South African–born, Amsterdam-based artist Marlene Dumas is famous for her psychologically and politically freighted portraits, but as she likes to put it, “I don’t paint people; I paint images.” The subjects of her loosely rendered paintings and ink drawings are generally taken from pictures culled from newspapers and magazines and invariably stand in for larger ideas. What Dumas explores in her work, then, is not really portraiture at all, but rather image-making itself.
The question of how to make representational paintings in an age dominated by photographic images is at the center of “The Image as Burden,” a survey of Dumas’s work from the late 1970s to the present. With almost 200 drawings and paintings, the exhibition is organized into themes such as masculinity, femininity, eroticism, race, terrorism, and mourning.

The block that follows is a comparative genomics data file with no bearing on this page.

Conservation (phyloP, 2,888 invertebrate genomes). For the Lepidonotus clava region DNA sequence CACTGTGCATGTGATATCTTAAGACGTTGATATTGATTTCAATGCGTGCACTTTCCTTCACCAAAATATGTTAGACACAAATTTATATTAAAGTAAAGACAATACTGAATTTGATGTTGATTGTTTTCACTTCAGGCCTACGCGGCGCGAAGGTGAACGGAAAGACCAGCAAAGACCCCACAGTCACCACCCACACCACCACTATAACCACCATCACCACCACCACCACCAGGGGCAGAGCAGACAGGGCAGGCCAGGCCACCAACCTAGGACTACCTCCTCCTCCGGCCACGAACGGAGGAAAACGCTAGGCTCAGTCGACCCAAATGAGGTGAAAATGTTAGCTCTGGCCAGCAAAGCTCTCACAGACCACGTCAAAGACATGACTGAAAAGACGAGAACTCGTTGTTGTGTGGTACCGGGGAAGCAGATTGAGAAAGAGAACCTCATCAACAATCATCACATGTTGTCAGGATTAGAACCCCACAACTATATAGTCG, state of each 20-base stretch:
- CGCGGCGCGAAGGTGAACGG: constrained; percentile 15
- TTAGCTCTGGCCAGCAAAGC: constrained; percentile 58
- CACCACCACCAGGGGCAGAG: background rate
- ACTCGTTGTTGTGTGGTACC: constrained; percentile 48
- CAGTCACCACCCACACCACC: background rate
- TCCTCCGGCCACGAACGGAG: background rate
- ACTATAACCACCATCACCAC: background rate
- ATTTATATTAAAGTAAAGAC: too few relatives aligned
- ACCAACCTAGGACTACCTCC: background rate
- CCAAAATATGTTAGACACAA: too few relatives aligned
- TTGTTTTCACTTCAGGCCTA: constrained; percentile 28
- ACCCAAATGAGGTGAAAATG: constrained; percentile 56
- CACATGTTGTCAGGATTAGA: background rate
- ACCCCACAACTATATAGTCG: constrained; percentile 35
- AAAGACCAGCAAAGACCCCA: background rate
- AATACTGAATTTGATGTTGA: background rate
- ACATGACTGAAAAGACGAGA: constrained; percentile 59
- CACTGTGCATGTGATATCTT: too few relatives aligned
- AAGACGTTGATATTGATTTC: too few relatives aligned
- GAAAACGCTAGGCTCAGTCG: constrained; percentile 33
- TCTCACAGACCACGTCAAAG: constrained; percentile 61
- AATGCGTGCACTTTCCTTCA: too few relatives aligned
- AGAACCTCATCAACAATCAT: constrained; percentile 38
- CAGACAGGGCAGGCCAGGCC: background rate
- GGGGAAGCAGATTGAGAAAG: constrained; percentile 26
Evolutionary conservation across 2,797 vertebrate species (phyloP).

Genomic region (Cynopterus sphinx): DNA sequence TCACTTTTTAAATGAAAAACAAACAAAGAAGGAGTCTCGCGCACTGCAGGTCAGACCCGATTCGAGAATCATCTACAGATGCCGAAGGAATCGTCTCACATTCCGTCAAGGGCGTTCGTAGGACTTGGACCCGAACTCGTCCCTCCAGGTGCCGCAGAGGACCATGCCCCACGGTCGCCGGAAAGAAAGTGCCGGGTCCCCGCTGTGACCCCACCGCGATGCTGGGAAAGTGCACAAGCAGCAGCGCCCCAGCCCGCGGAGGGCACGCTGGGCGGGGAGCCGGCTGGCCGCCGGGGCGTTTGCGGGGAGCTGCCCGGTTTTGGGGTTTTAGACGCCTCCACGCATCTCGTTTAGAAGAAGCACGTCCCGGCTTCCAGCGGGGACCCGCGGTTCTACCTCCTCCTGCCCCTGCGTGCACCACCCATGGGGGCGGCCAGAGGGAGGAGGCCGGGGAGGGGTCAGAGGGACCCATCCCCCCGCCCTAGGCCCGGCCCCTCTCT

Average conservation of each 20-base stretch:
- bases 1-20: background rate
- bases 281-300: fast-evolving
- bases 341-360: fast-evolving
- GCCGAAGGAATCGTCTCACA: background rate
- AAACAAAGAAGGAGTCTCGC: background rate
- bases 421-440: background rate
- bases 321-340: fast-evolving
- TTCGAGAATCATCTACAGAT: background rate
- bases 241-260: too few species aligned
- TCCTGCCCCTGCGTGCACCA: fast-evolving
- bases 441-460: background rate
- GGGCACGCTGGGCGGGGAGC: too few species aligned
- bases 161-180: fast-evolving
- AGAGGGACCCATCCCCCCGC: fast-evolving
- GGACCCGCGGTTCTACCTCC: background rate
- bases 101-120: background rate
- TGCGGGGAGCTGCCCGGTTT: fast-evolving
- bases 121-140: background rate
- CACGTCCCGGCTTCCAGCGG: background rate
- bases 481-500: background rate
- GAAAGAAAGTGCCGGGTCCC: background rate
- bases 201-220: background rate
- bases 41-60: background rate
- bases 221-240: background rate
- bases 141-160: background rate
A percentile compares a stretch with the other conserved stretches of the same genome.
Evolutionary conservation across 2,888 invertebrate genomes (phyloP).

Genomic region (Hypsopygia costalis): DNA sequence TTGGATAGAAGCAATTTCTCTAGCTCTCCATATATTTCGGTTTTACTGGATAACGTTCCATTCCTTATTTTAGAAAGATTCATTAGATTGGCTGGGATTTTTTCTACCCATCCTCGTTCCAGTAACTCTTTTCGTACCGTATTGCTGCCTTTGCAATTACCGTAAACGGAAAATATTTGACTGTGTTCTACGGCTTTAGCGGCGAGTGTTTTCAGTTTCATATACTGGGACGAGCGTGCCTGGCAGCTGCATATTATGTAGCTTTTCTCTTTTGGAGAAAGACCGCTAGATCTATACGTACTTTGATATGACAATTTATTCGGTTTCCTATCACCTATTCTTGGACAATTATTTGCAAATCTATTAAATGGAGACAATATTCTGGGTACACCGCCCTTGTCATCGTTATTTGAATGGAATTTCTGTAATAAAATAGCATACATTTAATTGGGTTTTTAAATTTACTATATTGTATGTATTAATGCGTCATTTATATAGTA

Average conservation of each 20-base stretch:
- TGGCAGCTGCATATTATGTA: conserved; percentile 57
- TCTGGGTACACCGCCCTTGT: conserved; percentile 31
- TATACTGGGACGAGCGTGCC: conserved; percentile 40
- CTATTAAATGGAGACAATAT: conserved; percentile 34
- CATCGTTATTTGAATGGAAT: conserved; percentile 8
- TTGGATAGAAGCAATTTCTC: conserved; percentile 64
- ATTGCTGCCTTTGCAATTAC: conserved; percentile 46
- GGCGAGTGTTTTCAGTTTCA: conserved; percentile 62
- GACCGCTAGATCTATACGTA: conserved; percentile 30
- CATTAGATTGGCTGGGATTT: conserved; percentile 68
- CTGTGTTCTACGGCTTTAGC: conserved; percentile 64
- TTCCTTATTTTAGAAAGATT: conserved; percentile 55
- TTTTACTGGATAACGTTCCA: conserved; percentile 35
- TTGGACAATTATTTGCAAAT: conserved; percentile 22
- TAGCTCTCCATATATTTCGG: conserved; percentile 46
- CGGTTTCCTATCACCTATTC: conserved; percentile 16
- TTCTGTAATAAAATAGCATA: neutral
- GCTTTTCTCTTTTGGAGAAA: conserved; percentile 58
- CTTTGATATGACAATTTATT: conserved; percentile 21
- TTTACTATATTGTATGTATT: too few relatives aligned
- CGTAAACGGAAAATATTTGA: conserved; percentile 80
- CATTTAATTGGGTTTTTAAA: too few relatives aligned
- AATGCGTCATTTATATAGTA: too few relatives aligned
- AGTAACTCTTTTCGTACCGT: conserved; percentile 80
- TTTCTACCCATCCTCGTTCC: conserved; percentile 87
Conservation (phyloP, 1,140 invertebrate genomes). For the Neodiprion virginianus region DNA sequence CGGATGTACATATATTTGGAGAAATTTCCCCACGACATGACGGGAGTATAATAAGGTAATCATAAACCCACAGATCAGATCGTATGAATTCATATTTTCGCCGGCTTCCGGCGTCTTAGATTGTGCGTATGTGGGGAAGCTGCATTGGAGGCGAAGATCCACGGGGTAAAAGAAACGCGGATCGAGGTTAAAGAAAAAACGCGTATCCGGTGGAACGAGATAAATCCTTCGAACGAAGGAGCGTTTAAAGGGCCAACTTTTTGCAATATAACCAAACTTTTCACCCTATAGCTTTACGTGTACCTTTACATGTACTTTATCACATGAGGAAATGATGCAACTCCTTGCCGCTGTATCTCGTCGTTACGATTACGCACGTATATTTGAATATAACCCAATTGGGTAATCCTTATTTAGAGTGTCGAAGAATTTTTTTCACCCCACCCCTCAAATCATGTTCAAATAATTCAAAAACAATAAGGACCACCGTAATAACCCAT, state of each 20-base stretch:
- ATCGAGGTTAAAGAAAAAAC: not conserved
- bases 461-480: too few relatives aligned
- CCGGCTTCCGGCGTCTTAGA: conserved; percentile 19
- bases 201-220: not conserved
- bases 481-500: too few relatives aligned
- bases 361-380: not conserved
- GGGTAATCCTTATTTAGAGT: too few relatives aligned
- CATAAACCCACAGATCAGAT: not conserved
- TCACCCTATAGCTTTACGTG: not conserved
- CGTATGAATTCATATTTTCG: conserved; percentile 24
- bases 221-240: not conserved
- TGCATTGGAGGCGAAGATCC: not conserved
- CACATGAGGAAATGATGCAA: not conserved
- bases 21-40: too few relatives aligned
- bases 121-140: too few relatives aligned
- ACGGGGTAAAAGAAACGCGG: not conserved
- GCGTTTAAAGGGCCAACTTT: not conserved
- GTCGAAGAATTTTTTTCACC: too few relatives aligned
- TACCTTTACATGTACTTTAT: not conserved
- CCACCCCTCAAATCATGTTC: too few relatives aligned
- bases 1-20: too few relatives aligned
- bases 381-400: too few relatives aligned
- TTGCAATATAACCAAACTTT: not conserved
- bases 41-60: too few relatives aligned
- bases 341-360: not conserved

None of the works on view could be called easy. All are unnervingly suggestive, never definite. In The Kiss (2003), for example, we see a woman apparently kissing the floor; in actuality, she’s dead—the painting is taken from the shower scene in Alfred Hitchcock’s Psycho. Dead Girl (2002), is, on the other hand, a portrait of a real person: a slain hijacker with blood smeared across her face.
Even images of small children are unsettling in Dumas’s exploration of femininity. The Painter (1994), one of the artist’s most iconic works, depicts a little girl of about two or three years of age standing naked with her hands dripping red and violet paint. Rather than looking like a child at play, she resembles a murderess caught in the act.
The pictures remind us how often we look at images and fail to digest them. And that is Dumas’s astonishing achievement: one cannot look at her paintings without seeing.
A version of this story originally appeared in the December 2014 issue of ARTnews on page 124.